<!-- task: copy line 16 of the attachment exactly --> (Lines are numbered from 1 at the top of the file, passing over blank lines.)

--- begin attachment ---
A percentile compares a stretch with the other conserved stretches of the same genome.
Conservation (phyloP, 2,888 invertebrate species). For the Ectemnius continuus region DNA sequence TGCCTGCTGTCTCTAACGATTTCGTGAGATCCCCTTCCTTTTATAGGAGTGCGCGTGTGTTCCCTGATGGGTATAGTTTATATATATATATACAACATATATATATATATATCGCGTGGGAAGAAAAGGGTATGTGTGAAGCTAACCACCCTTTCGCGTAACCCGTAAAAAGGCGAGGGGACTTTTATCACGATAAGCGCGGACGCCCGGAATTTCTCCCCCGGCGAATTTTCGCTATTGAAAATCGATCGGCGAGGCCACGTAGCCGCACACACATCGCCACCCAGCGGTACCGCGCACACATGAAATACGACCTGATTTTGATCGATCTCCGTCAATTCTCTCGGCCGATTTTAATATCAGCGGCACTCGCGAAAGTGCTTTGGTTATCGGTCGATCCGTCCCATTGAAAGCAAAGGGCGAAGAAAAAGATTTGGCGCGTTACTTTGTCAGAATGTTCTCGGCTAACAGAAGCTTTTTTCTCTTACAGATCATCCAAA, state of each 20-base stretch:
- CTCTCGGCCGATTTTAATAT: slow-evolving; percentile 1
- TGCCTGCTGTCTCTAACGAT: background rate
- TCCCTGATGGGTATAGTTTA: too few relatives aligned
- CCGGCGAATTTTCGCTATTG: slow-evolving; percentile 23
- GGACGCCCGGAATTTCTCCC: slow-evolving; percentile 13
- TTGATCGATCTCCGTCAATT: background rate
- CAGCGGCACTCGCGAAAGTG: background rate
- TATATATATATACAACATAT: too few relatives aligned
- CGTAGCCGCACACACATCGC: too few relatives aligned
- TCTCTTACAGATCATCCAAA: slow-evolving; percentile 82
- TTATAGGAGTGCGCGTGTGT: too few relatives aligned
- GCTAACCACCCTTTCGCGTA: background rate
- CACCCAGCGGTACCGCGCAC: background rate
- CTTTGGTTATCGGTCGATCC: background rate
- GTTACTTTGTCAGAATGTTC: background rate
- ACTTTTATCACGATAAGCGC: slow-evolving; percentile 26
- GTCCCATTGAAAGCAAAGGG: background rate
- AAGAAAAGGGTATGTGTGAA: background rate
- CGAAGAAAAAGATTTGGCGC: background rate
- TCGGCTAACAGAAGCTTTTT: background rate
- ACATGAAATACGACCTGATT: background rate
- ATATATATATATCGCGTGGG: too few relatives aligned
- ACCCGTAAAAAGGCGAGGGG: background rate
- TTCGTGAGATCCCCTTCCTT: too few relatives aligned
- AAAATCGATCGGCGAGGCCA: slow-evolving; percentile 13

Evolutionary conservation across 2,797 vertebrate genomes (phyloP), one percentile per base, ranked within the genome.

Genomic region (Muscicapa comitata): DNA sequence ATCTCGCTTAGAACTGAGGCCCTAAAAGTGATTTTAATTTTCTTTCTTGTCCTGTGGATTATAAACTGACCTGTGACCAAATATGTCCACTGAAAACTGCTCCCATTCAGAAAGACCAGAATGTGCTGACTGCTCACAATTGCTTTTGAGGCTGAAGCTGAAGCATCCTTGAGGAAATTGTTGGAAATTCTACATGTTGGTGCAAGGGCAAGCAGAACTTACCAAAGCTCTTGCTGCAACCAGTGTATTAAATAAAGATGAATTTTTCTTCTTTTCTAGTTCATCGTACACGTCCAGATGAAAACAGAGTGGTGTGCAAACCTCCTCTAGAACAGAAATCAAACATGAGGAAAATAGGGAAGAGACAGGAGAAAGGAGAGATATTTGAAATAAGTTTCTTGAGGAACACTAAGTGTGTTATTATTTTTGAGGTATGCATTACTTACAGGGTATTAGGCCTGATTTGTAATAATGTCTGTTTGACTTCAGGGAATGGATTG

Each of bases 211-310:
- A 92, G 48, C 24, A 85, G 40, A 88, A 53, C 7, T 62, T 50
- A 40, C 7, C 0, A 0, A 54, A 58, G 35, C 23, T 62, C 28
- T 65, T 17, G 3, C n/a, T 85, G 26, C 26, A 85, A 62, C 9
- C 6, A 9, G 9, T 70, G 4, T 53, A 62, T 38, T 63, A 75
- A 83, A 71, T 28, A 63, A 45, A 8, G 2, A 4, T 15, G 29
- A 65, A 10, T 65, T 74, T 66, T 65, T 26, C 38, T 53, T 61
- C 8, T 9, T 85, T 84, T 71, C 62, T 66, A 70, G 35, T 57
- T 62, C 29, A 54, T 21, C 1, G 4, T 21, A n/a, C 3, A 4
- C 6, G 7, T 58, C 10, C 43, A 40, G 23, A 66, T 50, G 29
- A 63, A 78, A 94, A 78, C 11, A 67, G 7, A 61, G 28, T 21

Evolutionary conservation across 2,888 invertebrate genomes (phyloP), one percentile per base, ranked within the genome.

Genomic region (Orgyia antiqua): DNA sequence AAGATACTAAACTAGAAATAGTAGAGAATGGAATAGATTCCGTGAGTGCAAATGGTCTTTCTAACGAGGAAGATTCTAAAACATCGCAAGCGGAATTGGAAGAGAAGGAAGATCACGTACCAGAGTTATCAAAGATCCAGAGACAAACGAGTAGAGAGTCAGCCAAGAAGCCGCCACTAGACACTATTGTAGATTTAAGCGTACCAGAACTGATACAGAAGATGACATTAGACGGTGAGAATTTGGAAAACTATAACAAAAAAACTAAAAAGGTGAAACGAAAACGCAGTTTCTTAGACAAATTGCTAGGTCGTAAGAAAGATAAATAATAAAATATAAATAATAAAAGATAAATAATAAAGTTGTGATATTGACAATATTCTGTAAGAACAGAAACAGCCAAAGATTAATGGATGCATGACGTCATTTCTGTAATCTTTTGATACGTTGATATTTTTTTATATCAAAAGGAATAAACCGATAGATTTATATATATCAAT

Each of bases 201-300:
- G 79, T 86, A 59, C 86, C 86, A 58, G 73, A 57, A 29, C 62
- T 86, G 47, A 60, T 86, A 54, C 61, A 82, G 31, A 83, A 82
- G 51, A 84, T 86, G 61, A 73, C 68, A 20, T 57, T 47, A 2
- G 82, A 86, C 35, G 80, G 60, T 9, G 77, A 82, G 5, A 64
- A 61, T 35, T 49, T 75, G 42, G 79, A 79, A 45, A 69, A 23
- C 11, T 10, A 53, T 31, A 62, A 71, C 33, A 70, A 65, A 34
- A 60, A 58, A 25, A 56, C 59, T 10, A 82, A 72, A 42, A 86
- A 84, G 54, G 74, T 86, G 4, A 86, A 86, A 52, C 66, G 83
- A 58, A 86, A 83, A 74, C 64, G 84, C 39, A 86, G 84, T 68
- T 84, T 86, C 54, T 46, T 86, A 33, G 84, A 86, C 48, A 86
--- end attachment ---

- CTTTGGTTATCGGTCGATCC: background rate